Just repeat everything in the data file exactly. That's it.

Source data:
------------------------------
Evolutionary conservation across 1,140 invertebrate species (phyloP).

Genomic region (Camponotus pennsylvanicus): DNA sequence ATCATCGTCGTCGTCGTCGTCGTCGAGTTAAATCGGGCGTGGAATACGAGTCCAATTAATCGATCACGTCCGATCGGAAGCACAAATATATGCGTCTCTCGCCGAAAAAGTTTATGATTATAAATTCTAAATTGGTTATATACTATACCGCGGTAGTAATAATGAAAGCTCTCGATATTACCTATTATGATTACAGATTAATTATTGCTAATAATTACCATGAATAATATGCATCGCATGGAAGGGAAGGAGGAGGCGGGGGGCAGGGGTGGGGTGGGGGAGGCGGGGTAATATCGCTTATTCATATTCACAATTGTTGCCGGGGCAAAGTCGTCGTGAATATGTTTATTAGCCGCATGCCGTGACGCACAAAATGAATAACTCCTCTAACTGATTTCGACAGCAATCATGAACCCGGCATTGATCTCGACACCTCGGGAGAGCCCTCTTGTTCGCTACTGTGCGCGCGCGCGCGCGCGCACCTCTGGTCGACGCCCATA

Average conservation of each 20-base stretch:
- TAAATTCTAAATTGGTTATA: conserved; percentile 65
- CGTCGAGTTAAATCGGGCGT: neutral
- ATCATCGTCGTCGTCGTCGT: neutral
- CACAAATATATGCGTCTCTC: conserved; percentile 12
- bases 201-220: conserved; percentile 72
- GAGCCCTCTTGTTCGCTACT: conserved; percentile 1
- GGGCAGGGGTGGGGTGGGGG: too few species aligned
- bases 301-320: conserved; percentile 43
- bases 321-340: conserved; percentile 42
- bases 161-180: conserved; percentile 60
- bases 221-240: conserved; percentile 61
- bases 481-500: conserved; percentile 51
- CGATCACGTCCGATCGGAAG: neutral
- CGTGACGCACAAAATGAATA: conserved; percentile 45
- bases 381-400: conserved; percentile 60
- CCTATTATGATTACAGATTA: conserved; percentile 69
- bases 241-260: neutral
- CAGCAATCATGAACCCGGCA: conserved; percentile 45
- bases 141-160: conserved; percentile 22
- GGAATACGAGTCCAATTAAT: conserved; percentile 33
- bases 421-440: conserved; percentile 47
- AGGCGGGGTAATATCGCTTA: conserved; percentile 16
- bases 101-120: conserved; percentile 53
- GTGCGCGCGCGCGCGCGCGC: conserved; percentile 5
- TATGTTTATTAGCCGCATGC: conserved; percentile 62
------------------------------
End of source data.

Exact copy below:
Evolutionary conservation across 1,140 invertebrate species (phyloP).

Genomic region (Camponotus pennsylvanicus): DNA sequence ATCATCGTCGTCGTCGTCGTCGTCGAGTTAAATCGGGCGTGGAATACGAGTCCAATTAATCGATCACGTCCGATCGGAAGCACAAATATATGCGTCTCTCGCCGAAAAAGTTTATGATTATAAATTCTAAATTGGTTATATACTATACCGCGGTAGTAATAATGAAAGCTCTCGATATTACCTATTATGATTACAGATTAATTATTGCTAATAATTACCATGAATAATATGCATCGCATGGAAGGGAAGGAGGAGGCGGGGGGCAGGGGTGGGGTGGGGGAGGCGGGGTAATATCGCTTATTCATATTCACAATTGTTGCCGGGGCAAAGTCGTCGTGAATATGTTTATTAGCCGCATGCCGTGACGCACAAAATGAATAACTCCTCTAACTGATTTCGACAGCAATCATGAACCCGGCATTGATCTCGACACCTCGGGAGAGCCCTCTTGTTCGCTACTGTGCGCGCGCGCGCGCGCGCACCTCTGGTCGACGCCCATA

Average conservation of each 20-base stretch:
- TAAATTCTAAATTGGTTATA: conserved; percentile 65
- CGTCGAGTTAAATCGGGCGT: neutral
- ATCATCGTCGTCGTCGTCGT: neutral
- CACAAATATATGCGTCTCTC: conserved; percentile 12
- bases 201-220: conserved; percentile 72
- GAGCCCTCTTGTTCGCTACT: conserved; percentile 1
- GGGCAGGGGTGGGGTGGGGG: too few species aligned
- bases 301-320: conserved; percentile 43
- bases 321-340: conserved; percentile 42
- bases 161-180: conserved; percentile 60
- bases 221-240: conserved; percentile 61
- bases 481-500: conserved; percentile 51
- CGATCACGTCCGATCGGAAG: neutral
- CGTGACGCACAAAATGAATA: conserved; percentile 45
- bases 381-400: conserved; percentile 60
- CCTATTATGATTACAGATTA: conserved; percentile 69
- bases 241-260: neutral
- CAGCAATCATGAACCCGGCA: conserved; percentile 45
- bases 141-160: conserved; percentile 22
- GGAATACGAGTCCAATTAAT: conserved; percentile 33
- bases 421-440: conserved; percentile 47
- AGGCGGGGTAATATCGCTTA: conserved; percentile 16
- bases 101-120: conserved; percentile 53
- GTGCGCGCGCGCGCGCGCGC: conserved; percentile 5
- TATGTTTATTAGCCGCATGC: conserved; percentile 62